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Seven days days in a week,7 years, 70 years. The number 7 seems to complete many things in history and in the calender.

What is so important with the number 7? WHy is number 7? Why is so many things completed by the number 7?

I would guess some Rabbis have an deeper understanding of this question

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    Possible duplicate of Shiv'a - mi yodeya? – mbloch Apr 7 '16 at 16:17
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    I'm not sure if this is a dupe. I sense that the OP isn't seeking a list, but rather why specifically number 7 was chosen for so many things vs. choosing some other number. E.g. why 7 days in the week and not 6 or 8? – DanF Apr 7 '16 at 16:35
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    @DanF Perfect comment – Aigle Apr 7 '16 at 16:52
  • More specific: judaism.stackexchange.com/q/34013 – msh210 Apr 7 '16 at 17:04
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    @msh This seems to be asking for a general understanding of what is behind 7 which would include the number of days of Pesach and Succos as a subset. – sabbahillel Apr 7 '16 at 18:55
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This question is not asking for a list (as in Shiv'a - mi yodeya?) but rather what is the basic significance to the number 7 that would cause it to be chosen for so many things. Ramban (Nachmanides) says that this is based on the 6+1 (7) days of creation which includes Shabbat. That is, 7 shows the completion of the physical universe and of nature. That is also why the bris (as one example) is on the eighth day as showing that one is going above and beyond the physical universe.

I have seen references to the seven physical dimensions that define the universe, six of space and one of time.

1. forward
2. back
3. right
4. left
5. up
6. down
7. time - connects the other six and allows movement or change (ruach)

Note that within the universe time only goes in one direction. Once something has happened we cannot travel back as we can with the spacial elements. Memory is what allows a human being to connect to the past, but "times arrow" flies in one "direction" only. As I said, the seventh element is shown by Shabbat which completes the universe and allows all the previous (physical) elements to continue to exist.

Some use ruach of neshama as the seventh connecting element. They also use the Maharal's concept that the six are the elements of space (physicality) and that the seventh (symbolised by Shabbat) is the central (spiritual) element that connects them all and allows them to interact. One can see that given a solid shape, such as a cube or a sphere, one can put only six of those objects around it (of the same size) and still allow them all to touch the center and be connected.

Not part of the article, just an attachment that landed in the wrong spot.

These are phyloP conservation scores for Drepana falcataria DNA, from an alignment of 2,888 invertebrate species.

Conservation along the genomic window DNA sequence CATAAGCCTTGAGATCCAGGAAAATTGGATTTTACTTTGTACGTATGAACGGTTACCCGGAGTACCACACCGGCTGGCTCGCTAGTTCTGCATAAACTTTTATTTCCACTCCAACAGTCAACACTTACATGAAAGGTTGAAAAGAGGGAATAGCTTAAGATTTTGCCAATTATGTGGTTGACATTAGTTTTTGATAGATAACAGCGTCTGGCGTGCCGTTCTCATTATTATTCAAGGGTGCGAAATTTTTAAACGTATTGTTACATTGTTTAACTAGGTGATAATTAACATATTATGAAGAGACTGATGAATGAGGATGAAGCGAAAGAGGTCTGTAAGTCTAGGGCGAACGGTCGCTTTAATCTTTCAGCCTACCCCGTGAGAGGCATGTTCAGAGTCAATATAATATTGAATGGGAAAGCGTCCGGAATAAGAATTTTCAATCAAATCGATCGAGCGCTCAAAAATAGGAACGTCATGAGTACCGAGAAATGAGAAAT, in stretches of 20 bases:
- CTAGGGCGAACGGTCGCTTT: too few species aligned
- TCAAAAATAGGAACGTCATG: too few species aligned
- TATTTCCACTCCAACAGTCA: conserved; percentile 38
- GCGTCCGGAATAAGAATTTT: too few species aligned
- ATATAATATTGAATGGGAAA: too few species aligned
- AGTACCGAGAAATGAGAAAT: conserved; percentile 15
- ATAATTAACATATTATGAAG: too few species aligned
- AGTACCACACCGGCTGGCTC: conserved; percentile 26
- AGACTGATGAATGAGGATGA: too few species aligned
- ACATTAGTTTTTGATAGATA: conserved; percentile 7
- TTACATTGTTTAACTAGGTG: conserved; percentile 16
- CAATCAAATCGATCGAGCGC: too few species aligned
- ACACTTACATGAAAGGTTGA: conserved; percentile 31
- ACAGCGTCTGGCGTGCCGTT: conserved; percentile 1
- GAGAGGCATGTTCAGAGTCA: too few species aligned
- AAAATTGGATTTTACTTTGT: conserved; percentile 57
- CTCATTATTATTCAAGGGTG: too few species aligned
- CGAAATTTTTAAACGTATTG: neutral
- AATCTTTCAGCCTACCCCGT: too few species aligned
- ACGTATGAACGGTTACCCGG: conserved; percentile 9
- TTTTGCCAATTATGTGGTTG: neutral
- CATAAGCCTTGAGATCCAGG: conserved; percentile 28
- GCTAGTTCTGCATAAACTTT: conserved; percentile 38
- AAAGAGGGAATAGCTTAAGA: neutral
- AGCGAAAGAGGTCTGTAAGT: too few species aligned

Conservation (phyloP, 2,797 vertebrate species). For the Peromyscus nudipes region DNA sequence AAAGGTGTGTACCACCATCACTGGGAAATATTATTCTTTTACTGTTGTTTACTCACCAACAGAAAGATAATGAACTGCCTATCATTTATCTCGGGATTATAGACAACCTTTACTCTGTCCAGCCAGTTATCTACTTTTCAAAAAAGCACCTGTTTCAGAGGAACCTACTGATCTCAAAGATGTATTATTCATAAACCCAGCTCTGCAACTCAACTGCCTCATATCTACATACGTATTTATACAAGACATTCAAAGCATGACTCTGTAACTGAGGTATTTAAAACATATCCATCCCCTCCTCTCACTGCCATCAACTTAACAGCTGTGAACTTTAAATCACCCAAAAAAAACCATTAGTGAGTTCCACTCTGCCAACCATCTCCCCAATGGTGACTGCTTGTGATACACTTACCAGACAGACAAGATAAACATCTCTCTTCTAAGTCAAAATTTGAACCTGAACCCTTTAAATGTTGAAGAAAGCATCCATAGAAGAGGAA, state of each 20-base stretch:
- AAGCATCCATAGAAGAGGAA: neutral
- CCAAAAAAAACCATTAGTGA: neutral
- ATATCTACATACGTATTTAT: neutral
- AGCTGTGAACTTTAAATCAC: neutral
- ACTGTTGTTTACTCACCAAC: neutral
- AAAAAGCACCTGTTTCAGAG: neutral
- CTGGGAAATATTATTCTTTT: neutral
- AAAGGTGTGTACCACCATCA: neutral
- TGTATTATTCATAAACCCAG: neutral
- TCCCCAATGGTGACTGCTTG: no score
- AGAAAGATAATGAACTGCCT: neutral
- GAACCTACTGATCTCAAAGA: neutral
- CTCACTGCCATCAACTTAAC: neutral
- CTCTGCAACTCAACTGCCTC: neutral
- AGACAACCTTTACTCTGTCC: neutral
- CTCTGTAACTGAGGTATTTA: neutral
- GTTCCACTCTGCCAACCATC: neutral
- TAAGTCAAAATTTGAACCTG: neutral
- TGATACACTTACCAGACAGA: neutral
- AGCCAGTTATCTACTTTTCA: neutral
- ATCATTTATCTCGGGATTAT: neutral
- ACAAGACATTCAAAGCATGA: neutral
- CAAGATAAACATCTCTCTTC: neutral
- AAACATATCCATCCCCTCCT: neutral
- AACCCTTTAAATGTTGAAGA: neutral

Each of the items that use the number seven within Judaism continues from this consideration to show connection to creation and would have a separate analysis extending from this basic concept.

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    Why do the 3 space dimensions get both directions, but time only gets one? – Double AA Apr 7 '16 at 20:12
  • @DoubleAA Inside the Universe time only goes in one direction. We can only travel ahead and not back. I will also add another comment about it. – sabbahillel Apr 7 '16 at 20:18
  • Excellent answer,right on brother! But 7 is also seen as judgment,is this false? – Aigle Apr 7 '16 at 21:04
  • @Eagel Since I had not seen that, I do not know. try google – sabbahillel Apr 7 '16 at 21:19
  • According to the Maharal, the 7th is the hidden middle, in contrast to the 6 sides. And as a hidden essence, it is the spiritual inherent in this world. In contrast to 8, which is reaching beyond this world. – Micha Berger Apr 8 '16 at 13:10
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In chassidus it is 7 teva and 8 lemaala miteva Elokim is gematria hateva that name of hashem is the one that is involved in the world

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